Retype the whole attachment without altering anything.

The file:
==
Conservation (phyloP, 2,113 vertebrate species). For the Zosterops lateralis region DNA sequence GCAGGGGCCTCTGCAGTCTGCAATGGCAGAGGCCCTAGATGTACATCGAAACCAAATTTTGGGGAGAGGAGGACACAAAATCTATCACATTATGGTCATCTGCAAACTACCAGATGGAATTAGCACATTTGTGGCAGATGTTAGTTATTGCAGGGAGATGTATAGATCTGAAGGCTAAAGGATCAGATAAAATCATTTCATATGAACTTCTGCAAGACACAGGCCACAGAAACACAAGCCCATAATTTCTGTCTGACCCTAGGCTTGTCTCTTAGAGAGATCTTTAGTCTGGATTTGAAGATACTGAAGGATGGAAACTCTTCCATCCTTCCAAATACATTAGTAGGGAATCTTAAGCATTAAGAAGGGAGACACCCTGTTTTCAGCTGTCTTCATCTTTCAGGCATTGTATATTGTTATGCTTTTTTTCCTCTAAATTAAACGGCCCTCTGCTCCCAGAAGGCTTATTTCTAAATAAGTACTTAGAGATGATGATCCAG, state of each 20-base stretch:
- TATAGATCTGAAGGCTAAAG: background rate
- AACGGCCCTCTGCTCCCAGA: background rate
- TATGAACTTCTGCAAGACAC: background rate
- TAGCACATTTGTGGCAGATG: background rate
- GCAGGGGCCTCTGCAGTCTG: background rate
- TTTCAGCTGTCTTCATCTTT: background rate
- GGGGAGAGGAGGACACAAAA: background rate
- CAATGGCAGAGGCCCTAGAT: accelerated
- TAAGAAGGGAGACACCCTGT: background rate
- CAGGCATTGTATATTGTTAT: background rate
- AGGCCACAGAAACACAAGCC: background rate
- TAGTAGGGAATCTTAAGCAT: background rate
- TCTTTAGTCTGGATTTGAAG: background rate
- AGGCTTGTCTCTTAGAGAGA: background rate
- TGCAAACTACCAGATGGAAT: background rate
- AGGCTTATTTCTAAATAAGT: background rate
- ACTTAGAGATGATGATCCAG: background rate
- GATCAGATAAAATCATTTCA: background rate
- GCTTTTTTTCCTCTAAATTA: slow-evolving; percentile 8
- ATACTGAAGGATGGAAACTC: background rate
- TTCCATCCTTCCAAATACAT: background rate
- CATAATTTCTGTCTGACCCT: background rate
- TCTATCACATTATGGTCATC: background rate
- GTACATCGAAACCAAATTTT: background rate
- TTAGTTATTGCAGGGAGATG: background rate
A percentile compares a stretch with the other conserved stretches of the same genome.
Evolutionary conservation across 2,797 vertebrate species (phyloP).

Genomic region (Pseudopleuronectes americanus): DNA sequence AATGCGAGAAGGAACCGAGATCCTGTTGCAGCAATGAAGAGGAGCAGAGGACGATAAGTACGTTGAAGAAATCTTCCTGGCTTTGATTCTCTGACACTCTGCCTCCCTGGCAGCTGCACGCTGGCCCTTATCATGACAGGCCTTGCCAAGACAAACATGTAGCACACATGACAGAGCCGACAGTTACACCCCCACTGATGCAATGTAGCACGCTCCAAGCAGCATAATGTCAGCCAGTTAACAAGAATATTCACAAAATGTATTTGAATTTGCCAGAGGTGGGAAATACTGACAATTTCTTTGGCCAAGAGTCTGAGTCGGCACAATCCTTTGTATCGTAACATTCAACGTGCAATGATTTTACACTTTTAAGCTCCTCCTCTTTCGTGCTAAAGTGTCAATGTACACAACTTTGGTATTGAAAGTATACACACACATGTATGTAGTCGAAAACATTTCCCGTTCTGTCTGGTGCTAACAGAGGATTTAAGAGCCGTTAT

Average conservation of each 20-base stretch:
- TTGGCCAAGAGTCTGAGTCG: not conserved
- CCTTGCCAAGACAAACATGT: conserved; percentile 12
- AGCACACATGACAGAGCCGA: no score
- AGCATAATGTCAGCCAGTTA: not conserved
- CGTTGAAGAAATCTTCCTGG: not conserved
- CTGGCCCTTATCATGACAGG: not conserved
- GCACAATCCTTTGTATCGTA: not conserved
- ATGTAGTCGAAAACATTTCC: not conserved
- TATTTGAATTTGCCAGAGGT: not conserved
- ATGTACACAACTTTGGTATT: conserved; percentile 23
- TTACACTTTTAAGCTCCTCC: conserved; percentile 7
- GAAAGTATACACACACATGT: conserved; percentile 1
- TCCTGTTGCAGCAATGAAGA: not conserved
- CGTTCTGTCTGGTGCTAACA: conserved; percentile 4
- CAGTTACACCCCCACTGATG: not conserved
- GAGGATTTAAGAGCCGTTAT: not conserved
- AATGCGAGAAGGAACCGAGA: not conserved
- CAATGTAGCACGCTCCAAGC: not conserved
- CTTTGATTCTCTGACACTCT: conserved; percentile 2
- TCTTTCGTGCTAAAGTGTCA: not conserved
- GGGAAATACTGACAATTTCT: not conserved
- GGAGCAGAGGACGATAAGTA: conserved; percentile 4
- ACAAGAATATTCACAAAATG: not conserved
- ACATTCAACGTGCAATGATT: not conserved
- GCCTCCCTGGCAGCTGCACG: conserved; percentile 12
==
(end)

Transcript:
Conservation (phyloP, 2,113 vertebrate species). For the Zosterops lateralis region DNA sequence GCAGGGGCCTCTGCAGTCTGCAATGGCAGAGGCCCTAGATGTACATCGAAACCAAATTTTGGGGAGAGGAGGACACAAAATCTATCACATTATGGTCATCTGCAAACTACCAGATGGAATTAGCACATTTGTGGCAGATGTTAGTTATTGCAGGGAGATGTATAGATCTGAAGGCTAAAGGATCAGATAAAATCATTTCATATGAACTTCTGCAAGACACAGGCCACAGAAACACAAGCCCATAATTTCTGTCTGACCCTAGGCTTGTCTCTTAGAGAGATCTTTAGTCTGGATTTGAAGATACTGAAGGATGGAAACTCTTCCATCCTTCCAAATACATTAGTAGGGAATCTTAAGCATTAAGAAGGGAGACACCCTGTTTTCAGCTGTCTTCATCTTTCAGGCATTGTATATTGTTATGCTTTTTTTCCTCTAAATTAAACGGCCCTCTGCTCCCAGAAGGCTTATTTCTAAATAAGTACTTAGAGATGATGATCCAG, state of each 20-base stretch:
- TATAGATCTGAAGGCTAAAG: background rate
- AACGGCCCTCTGCTCCCAGA: background rate
- TATGAACTTCTGCAAGACAC: background rate
- TAGCACATTTGTGGCAGATG: background rate
- GCAGGGGCCTCTGCAGTCTG: background rate
- TTTCAGCTGTCTTCATCTTT: background rate
- GGGGAGAGGAGGACACAAAA: background rate
- CAATGGCAGAGGCCCTAGAT: accelerated
- TAAGAAGGGAGACACCCTGT: background rate
- CAGGCATTGTATATTGTTAT: background rate
- AGGCCACAGAAACACAAGCC: background rate
- TAGTAGGGAATCTTAAGCAT: background rate
- TCTTTAGTCTGGATTTGAAG: background rate
- AGGCTTGTCTCTTAGAGAGA: background rate
- TGCAAACTACCAGATGGAAT: background rate
- AGGCTTATTTCTAAATAAGT: background rate
- ACTTAGAGATGATGATCCAG: background rate
- GATCAGATAAAATCATTTCA: background rate
- GCTTTTTTTCCTCTAAATTA: slow-evolving; percentile 8
- ATACTGAAGGATGGAAACTC: background rate
- TTCCATCCTTCCAAATACAT: background rate
- CATAATTTCTGTCTGACCCT: background rate
- TCTATCACATTATGGTCATC: background rate
- GTACATCGAAACCAAATTTT: background rate
- TTAGTTATTGCAGGGAGATG: background rate
A percentile compares a stretch with the other conserved stretches of the same genome.
Evolutionary conservation across 2,797 vertebrate species (phyloP).

Genomic region (Pseudopleuronectes americanus): DNA sequence AATGCGAGAAGGAACCGAGATCCTGTTGCAGCAATGAAGAGGAGCAGAGGACGATAAGTACGTTGAAGAAATCTTCCTGGCTTTGATTCTCTGACACTCTGCCTCCCTGGCAGCTGCACGCTGGCCCTTATCATGACAGGCCTTGCCAAGACAAACATGTAGCACACATGACAGAGCCGACAGTTACACCCCCACTGATGCAATGTAGCACGCTCCAAGCAGCATAATGTCAGCCAGTTAACAAGAATATTCACAAAATGTATTTGAATTTGCCAGAGGTGGGAAATACTGACAATTTCTTTGGCCAAGAGTCTGAGTCGGCACAATCCTTTGTATCGTAACATTCAACGTGCAATGATTTTACACTTTTAAGCTCCTCCTCTTTCGTGCTAAAGTGTCAATGTACACAACTTTGGTATTGAAAGTATACACACACATGTATGTAGTCGAAAACATTTCCCGTTCTGTCTGGTGCTAACAGAGGATTTAAGAGCCGTTAT

Average conservation of each 20-base stretch:
- TTGGCCAAGAGTCTGAGTCG: not conserved
- CCTTGCCAAGACAAACATGT: conserved; percentile 12
- AGCACACATGACAGAGCCGA: no score
- AGCATAATGTCAGCCAGTTA: not conserved
- CGTTGAAGAAATCTTCCTGG: not conserved
- CTGGCCCTTATCATGACAGG: not conserved
- GCACAATCCTTTGTATCGTA: not conserved
- ATGTAGTCGAAAACATTTCC: not conserved
- TATTTGAATTTGCCAGAGGT: not conserved
- ATGTACACAACTTTGGTATT: conserved; percentile 23
- TTACACTTTTAAGCTCCTCC: conserved; percentile 7
- GAAAGTATACACACACATGT: conserved; percentile 1
- TCCTGTTGCAGCAATGAAGA: not conserved
- CGTTCTGTCTGGTGCTAACA: conserved; percentile 4
- CAGTTACACCCCCACTGATG: not conserved
- GAGGATTTAAGAGCCGTTAT: not conserved
- AATGCGAGAAGGAACCGAGA: not conserved
- CAATGTAGCACGCTCCAAGC: not conserved
- CTTTGATTCTCTGACACTCT: conserved; percentile 2
- TCTTTCGTGCTAAAGTGTCA: not conserved
- GGGAAATACTGACAATTTCT: not conserved
- GGAGCAGAGGACGATAAGTA: conserved; percentile 4
- ACAAGAATATTCACAAAATG: not conserved
- ACATTCAACGTGCAATGATT: not conserved
- GCCTCCCTGGCAGCTGCACG: conserved; percentile 12